Each segment of the construction has been different from the one immediately prior, and thus each step has seen the acquisition of new skills. The construction teams have ranged from large to small depending both on interest, weather and the labour intensity needed to accomplish the goals. Numerous hardships have been endured, the most hilarious and yet potentially wrecking the incident when the dome blew off due to high winds, before the opaque panels on the northern side were put in place. This incident, on June 2018, saw the windows turn into sails, and the dome ascended and crashed on the ground, half-way dislodged from its bed of reutilised tires. Yet, a hastily assembled group of six volunteers led by the team leaders managed not only to restructure the dome on its place, but also to anchor it on the tires, using ropes and screws.
The essential aspects of having a working holon tasked with constructing such a complex building, and have this holon composed of a mixture between EOS members, members from other associations, students and refugees, are:
- Ensure to not have a spiked schedule, but to only plan the date for one event in advance.
- Ensure that all the tools are available and secured on the working site before the volunteers arrive.
- Ensure that the volunteers have water and food. For longer working events, the organisation should also ensure that the volunteers have dinner.
- If the group turns larger than five, there should be two working teams tasked with different operations, ideally they should both be under the coordination of a team leader.
- If participants for one reason or another are feeling unwell, be kind with them and ask them what troubles them, let them observe.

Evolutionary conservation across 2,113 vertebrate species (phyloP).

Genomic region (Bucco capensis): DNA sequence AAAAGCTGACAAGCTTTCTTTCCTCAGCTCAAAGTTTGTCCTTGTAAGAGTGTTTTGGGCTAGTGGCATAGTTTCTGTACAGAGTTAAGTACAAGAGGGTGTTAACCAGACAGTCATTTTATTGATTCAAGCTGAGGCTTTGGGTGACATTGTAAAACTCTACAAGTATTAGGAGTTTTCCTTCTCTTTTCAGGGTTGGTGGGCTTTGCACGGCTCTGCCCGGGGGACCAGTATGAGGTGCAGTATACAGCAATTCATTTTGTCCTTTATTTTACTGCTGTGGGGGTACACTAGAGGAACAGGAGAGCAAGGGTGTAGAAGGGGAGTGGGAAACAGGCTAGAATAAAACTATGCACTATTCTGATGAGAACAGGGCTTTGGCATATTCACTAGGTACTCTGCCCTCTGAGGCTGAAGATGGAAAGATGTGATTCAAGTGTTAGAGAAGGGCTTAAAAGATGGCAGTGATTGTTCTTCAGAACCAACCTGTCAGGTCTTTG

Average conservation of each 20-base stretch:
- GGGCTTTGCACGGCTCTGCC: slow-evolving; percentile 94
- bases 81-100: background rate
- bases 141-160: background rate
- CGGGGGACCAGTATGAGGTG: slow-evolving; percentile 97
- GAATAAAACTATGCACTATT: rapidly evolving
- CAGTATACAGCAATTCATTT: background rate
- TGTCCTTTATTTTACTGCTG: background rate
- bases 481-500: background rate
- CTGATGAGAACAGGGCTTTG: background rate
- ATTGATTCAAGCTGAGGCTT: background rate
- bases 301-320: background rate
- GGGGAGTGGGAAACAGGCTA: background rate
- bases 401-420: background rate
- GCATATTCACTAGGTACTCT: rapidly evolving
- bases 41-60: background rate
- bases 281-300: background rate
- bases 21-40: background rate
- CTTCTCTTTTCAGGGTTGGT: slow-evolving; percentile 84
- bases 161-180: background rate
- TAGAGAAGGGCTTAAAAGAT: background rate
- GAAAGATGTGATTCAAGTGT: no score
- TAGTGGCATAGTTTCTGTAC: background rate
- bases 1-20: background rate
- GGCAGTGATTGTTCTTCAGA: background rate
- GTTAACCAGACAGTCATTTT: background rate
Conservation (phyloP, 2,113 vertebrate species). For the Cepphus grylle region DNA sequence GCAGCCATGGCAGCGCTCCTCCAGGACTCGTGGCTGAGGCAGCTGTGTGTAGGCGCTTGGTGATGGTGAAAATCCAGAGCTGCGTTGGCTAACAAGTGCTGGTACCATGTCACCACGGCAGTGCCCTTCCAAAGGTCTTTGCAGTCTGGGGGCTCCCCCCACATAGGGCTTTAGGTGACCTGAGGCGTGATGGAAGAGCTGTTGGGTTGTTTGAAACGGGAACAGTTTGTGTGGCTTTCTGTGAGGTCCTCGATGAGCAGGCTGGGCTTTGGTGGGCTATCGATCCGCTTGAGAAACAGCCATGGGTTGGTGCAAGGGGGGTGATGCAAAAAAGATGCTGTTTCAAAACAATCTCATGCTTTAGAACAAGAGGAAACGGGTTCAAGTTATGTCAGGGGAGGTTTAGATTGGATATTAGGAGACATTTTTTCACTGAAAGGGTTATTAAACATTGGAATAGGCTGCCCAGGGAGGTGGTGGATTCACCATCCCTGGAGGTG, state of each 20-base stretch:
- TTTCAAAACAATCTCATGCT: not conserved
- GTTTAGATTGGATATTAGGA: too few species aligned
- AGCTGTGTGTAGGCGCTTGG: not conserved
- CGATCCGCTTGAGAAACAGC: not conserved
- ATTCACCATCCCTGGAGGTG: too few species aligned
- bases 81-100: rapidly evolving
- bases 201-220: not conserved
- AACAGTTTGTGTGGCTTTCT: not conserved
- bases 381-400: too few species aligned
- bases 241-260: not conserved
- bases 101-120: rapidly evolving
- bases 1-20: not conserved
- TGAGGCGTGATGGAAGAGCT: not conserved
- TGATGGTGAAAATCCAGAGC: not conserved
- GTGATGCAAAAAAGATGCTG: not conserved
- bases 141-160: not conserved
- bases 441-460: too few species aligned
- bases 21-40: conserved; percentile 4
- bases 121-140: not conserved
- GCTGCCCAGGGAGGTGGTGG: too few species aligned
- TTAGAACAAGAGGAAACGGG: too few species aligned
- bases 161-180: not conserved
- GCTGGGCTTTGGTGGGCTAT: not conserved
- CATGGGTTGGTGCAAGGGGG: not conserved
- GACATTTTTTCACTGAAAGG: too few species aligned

- A good spirit is necessary for a functioning volunteer environment.
The dome itself has under every stage almost grown organically, a beautiful shape unlike anything else in the neighbourhood, and unlike every other greenhouse in Umea. The dome combines the sleek modernism of geodesic domes with traditional architecture and aspects from passive housing, creating a hybrid which has unified the technological with the organic. Against the backdrop of the Alidhem area, this is a striking structure which stands out.
Of course, it will also help the urban gardeners to extend their season. As a student city located in the sub-arctic region, Umea has a short growing season which only partially overlaps with the period that students are present in the city. Alidhem is a low-income area where many students live, and most students are not from Umea itself. A challenge for the urban farmers is the difficulty in thus keeping the students they attract, since the period they can be active (during the semesters, when they aren’t working or having vacation in their hometowns or home countries).
Thus, extending the length of the growing season will strengthen the urban gardeners and also turn Umea into a seed-spreading city, since students from throughout the world will return to their home countries with a knowledge and love of urban gardening in their hearts, and thus can sow seeds, some which may even grow into EOS holons.
The dome is here to stay, but it is but the beginning.
We also would like to extend our thanks to Umea Energi and Gron Ungdom for their support!